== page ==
Oil rises to $58.53; lifted by OPEC cuts, steadying stock market

Oil rises to $58.53; lifted by OPEC cuts, steadying stock market

Oil prices edged higher on Monday, rebounding further from 1-1/2-year lows reached in December, on support from OPEC production cuts and steadying equities markets.

Brent crude, the global benchmark, was trading 2.5 per cent up at $58.60 a barrel last night as officials from the two countries began talks yesterday.

West Texas Intermediate Crude oil futures for February are up $1.44, or about 3%, at $49.40 a barrel.

"Momentum is coming back into the market from very depressed price levels", Petromatrix strategist Olivier Jakob said.

Looming over the OPEC-led cuts, however, is a surge in USA oil supply, driven by a steep rise in onshore shale oil drilling and production.

The aim of the production cut is to rein in a surge in global supply, driven mostly by the United States, where production grew by almost a fifth to over 11 million bpd in 2018.

The world's largest crude oil seller exported around 7.3 mbpd of crude in December and 7.9 mbpd in November, according to the report.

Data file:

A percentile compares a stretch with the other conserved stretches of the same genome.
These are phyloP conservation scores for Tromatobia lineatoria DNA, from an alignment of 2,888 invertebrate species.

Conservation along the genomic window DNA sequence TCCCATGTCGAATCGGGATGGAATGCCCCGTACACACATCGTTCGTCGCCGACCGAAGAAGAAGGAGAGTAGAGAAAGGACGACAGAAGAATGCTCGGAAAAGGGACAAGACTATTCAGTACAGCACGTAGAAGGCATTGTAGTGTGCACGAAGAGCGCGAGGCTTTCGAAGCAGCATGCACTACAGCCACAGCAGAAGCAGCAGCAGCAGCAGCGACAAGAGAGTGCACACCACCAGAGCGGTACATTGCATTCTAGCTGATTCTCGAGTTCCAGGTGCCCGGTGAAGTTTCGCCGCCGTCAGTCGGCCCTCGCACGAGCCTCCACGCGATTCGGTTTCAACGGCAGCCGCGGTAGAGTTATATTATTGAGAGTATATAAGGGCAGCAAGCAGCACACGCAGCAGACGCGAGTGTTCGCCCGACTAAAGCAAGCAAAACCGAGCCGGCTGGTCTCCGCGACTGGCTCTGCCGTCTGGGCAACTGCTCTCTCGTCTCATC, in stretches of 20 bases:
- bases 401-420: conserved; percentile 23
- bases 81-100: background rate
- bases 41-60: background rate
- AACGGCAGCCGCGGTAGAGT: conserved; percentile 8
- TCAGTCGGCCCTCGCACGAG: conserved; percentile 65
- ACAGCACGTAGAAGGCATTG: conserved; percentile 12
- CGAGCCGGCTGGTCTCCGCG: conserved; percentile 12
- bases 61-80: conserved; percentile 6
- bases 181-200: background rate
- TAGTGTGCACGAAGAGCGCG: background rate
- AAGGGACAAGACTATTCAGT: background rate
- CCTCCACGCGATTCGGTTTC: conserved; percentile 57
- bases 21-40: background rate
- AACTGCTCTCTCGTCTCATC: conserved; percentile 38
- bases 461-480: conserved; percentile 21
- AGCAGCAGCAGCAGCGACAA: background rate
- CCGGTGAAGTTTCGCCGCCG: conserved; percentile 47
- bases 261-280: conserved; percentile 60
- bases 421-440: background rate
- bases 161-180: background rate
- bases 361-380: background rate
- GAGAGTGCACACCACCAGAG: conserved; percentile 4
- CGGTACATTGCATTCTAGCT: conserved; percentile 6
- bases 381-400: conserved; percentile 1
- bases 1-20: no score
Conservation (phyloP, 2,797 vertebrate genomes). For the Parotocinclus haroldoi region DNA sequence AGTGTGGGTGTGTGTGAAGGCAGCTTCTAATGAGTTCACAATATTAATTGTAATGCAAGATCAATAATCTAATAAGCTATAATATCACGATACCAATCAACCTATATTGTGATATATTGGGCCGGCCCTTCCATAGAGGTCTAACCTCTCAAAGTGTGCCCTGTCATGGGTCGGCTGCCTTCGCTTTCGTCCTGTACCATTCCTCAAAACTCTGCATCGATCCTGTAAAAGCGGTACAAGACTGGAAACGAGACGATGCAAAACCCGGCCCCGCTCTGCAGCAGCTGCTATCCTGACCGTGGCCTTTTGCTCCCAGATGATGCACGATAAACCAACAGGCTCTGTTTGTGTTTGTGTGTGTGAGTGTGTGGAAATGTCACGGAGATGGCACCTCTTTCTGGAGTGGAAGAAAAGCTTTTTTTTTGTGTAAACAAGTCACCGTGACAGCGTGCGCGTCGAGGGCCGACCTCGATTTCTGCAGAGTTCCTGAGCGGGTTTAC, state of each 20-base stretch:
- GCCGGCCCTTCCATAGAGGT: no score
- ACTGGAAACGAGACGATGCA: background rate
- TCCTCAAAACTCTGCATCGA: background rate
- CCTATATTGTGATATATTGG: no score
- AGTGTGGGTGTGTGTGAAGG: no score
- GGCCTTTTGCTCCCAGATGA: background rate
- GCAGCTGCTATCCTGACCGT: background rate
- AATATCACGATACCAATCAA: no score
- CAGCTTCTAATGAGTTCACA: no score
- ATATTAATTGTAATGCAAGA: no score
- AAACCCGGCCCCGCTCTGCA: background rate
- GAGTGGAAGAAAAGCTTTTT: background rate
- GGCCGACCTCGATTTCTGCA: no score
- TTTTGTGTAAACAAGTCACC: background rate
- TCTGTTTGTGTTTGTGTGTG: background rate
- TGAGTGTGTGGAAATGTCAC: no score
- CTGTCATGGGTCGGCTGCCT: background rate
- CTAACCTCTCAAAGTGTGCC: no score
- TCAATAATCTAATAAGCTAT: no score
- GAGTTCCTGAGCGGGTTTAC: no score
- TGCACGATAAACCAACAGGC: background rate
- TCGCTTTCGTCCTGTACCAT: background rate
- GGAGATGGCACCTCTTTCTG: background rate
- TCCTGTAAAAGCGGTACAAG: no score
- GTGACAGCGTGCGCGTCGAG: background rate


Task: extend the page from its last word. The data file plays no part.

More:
Still, U.S. oil supply is surging.

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Data released by the Energy Information Administration on Friday showed crude inventories in the US rose by 7,000 barrels in the week to December 28, beating expectations for a drop of more than 3 million barrels.

"The oil market continues to rally as the OPEC and non-OPEC production cuts are taking effect, reducing the oversupply situation that we've been seeing in the market", said Andrew Lipow, president of Lipow Oil Associates in Houston.

The API was also said to report that US crude inventories fell by 6.13 MMbbl last week.

"Surely, there will be more twists and turns in the saga and increasing US tariffs on Chinese goods after March from 10 percent to 25 percent can not be excluded", Tamas Varga of PVM Oil Associates said.

U.S. Commerce Secretary Wilbur Ross said on Monday that Beijing and Washington could reach a trade deal that "we can live with" as dozens of officials from China and the United States held talks in a bid to end a trade spat that has roiled global markets since previous year. The dispute has weighed on economic growth, the Guardian reported.

S&P Global Ratings said it had lowered its average oil price forecasts for 2019 by $10 per barrel to $55 and $50 per barrel, respectively.

"We expect that the oil market will balance at a lower marginal cost in 2019 given: higher inventory levels to start the year, the persistent beat in 2018 shale production growth amidst little observed cost inflation, weaker than previously expected demand growth expectations (even at our above consensus forecasts) and increased low-cost production capacity", analysts including Damien Courvalin and Jeffrey Currie said.

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